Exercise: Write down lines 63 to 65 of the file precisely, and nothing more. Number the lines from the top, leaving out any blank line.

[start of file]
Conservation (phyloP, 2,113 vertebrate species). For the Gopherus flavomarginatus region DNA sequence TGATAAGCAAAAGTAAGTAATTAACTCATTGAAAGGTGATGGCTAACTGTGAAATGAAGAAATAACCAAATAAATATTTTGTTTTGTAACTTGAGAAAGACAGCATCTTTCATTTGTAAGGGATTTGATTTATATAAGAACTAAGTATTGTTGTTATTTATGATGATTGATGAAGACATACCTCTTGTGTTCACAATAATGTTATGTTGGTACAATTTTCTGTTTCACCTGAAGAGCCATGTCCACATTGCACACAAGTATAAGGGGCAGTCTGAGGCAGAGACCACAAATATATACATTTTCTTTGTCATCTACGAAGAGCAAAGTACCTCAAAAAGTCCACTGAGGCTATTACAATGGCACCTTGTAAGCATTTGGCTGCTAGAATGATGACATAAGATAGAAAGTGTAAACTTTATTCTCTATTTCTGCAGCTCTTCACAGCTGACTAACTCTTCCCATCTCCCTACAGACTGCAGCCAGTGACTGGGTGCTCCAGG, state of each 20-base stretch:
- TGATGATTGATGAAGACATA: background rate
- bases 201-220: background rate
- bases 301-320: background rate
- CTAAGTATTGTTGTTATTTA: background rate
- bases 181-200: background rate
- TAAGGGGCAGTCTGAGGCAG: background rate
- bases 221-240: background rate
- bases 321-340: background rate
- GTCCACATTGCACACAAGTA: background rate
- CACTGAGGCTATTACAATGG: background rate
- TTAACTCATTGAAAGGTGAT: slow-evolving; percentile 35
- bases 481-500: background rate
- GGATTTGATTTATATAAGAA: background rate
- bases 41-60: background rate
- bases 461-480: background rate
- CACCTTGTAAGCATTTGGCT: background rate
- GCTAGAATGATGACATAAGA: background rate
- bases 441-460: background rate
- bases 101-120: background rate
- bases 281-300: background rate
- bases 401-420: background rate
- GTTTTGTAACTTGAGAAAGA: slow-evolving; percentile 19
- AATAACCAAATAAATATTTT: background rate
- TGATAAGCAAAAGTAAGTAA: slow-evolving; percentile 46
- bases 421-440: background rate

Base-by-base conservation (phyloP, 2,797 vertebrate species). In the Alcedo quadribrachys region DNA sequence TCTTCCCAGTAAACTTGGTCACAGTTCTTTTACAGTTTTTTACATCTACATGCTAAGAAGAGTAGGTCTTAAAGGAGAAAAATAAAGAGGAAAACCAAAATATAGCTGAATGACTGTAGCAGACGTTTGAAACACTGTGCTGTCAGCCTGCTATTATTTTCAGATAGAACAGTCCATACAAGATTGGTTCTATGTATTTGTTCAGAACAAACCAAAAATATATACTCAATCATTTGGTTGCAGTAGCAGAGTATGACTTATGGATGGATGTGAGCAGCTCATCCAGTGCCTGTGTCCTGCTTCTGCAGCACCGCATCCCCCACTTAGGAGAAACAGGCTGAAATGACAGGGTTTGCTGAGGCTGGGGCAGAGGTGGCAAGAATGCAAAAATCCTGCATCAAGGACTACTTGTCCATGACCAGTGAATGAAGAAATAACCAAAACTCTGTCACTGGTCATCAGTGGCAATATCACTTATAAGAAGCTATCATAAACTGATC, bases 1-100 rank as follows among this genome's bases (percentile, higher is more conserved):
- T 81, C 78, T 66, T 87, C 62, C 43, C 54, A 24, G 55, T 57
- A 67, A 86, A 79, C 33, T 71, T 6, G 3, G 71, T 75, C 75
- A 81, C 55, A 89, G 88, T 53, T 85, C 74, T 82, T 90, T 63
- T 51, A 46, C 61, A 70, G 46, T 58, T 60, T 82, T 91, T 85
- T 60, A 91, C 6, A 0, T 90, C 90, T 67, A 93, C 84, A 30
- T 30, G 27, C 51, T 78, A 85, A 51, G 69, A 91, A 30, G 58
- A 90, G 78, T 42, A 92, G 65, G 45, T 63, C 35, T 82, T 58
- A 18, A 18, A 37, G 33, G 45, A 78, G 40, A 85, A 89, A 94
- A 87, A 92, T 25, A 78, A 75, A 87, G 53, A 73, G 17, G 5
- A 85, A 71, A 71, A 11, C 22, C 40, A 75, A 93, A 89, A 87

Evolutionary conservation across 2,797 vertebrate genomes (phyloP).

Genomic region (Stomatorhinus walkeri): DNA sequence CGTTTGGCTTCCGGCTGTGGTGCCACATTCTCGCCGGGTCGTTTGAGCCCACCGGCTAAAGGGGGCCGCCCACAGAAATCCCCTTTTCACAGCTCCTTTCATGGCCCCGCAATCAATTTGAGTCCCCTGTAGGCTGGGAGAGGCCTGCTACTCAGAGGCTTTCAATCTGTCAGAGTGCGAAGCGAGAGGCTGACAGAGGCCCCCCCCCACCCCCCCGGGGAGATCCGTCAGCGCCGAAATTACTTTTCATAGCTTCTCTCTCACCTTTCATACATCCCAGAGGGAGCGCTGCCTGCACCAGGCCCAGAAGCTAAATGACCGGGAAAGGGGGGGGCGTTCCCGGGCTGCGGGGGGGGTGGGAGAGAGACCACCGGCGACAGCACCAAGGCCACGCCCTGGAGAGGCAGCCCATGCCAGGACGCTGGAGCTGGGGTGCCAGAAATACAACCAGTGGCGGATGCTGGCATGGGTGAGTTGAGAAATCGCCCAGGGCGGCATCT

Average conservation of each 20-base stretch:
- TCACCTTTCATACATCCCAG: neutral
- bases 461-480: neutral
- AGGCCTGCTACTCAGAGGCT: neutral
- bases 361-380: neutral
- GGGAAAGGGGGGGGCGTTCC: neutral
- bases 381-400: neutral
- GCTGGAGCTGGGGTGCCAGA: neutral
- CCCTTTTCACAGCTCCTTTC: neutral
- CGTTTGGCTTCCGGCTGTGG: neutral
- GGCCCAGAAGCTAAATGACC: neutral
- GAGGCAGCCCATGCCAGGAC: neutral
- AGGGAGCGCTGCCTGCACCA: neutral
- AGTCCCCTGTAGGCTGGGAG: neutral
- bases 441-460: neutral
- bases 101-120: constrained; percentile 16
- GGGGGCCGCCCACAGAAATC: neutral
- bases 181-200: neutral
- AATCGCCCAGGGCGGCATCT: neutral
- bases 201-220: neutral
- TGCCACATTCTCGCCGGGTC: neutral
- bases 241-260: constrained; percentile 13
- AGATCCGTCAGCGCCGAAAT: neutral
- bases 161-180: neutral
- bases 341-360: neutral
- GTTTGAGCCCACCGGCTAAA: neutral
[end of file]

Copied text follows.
- bases 161-180: neutral
- bases 341-360: neutral
- GTTTGAGCCCACCGGCTAAA: neutral